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This Is Yours

Review by Gary Hill

Electronic music is one of the main orders of business here. It does rock out, though. In fact, some parts of this even lean along heavy metal lines. Other sounds represented include techno, industrial, classical, fusion and more. No matter how you slice it, though, this fits pretty well under progressive rock and is a great album.

This review is available in book format (hardcover and paperback) in Music Street Journal: 2013  Volume 1 at

Track by Track Review

Electronic keyboards open this cut. This is fairly short and works well.

Good To Go
There is definitely more of a rocking motif here as the guitar opens it up with a hard rock meets fusion sound. The cut works out from there into one of the hardest rocking things on the whole disc. Electronic music, techno, classical and heavy metal all seem to merge on this thing. It’s another that’s fairly short.
A Clever Decent Clock

I really love the keyboard sounds that open this, although it does kind of make me think I’m about to hear Kraftwerk’s “The Robots.” As other sounds are added, though, this works out to a rocking groove that has an almost industrial vibe to it. In fact, this is one of the catchiest tunes of the set and one of the hardest rocking. There’s a cool fusion section mid-track, too, that’s a nice left turn.

Thoughtful Dreams

As acoustic guitar opens this, it is in more of a classic rock type of sound. This time, as layers of sound are added it turns into a really dramatic progressive rocker with space rock elements. Then after a false ending, it turns out to something that even has some metallic crunch in the mix. This is really a powerhouse tune and one of the best on show here. The balance between this harder rocking sound and the mellower one that showed up earlier is repeated as this cut continues.

Deep Breath
Mellow layers of keyboards open this in an electronic fashion. Somehow, there’s something just a little disquieting about this. There seems to be a sense of the unknown that might be dangerous. As the rhythm kicks up later it feels much more inviting. It even works to more straightforward mainstream rock later before dropping way down again to continue. This is actually quite a dynamic and powerful piece of music. It eventually works back out to some high energy and quite inspiring progressive rock later.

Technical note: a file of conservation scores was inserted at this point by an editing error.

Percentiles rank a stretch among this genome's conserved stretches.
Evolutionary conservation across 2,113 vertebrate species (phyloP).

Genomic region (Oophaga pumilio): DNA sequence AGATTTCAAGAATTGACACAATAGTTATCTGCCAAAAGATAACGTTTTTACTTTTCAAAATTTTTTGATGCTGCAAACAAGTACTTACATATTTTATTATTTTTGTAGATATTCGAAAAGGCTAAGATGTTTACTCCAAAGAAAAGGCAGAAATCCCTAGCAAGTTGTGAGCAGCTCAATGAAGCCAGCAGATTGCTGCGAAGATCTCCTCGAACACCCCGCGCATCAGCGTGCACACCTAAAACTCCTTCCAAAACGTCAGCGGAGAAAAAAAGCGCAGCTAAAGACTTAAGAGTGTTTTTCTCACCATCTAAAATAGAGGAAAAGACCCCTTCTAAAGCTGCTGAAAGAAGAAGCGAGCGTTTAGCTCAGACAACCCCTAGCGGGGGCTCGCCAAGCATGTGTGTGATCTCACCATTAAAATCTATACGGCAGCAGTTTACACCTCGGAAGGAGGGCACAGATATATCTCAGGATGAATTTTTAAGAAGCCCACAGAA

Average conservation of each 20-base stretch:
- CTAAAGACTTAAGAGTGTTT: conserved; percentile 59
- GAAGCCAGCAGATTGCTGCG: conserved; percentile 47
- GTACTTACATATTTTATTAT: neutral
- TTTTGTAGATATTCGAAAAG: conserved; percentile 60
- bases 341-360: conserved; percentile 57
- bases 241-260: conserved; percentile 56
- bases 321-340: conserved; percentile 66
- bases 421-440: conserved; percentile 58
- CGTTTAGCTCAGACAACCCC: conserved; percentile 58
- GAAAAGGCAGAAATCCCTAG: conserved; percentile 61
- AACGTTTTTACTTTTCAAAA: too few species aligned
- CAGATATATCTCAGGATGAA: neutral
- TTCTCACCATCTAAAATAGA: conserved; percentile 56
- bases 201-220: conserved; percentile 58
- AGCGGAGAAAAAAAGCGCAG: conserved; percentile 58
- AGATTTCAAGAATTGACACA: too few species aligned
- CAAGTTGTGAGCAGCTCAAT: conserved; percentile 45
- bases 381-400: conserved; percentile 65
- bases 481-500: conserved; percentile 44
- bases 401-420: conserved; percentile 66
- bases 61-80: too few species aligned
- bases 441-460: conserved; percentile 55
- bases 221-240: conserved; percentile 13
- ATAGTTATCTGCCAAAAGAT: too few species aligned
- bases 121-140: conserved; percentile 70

Deux Mille Un

A real change, this starts with acoustic guitar and has a real folk music leaning to it. As other elements are added, they are more like icing on the cake, symphonic strings to emphasis the emotion and add melodic layers of sound. This is quite a pretty piece of music.

Rouge Rose

Acoustic guitar opens this and holds the main melody and waves of sound emerge to add lush layers. This is pretty and quite sedate. While it gets more intense in terms of volume, the same pretty lines of balladic sound control it through its length.

Seat Taken

The rhythm sections starts this and there’s almost a dance music vibe to it. That said, some of the melody and voicings make me think of 1980s music. This is pretty and quite catchy. It’s also very intriguing. There are bits here that call to mind symphonic music.


Patterns of keyboards open this in an almost space rock way. I can make out bits of Tomita and Kraftwerk in terms of musical reference, too. As the rocking guitar comes in, though, this becomes energized instrumental progressive rock that’s quite tasty. This has some of the hardest rocking moments to be found here and is a real high energy number. It also has some of the most distinctly symphonic sounds of the whole thing.


The dance meets techno vibe is really in place here. This tune has tons of energy and is just plain cool. Yet, they still manage to cool it back for more melodic takes on the sound. There are some cool bits of electronic sound built into this thing.


This starts quite atmospheric and builds out from there with pretty melody lines woven over the top. As the rock sounds emerge, this becomes a lush and smooth progressive rock instrumental with a lot to offer. In some ways, this melodic progressive rock journey makes me think of both Pink Floyd and Tangerine Dream.

In The Mist

As the title suggests, this starts slowly and gradually.  It’s mysterious and quite pretty. There are some distinctly symphonic elements that rise up at points. I suppose this would have been called “new age” music in the 1980s. Whatever it’s called, though, it’s mellow and quite pretty. It’s also a short tune.


The electronic modes that open this feel almost symphonic. That sound rises up gradually as this is realized into existence. Non-lyrical vocals are added to the mix and it gets louder and lusher. This is powerful and dramatic. There is a really inspiring tone to it all. Then it drops way down to a pretty acoustic guitar pattern that has some folk music along with classical in the mix. It starts gradually coming back up through increased intensity on that section. After a while the progression and arrangement moves back out towards the earlier section and the energy is regained.

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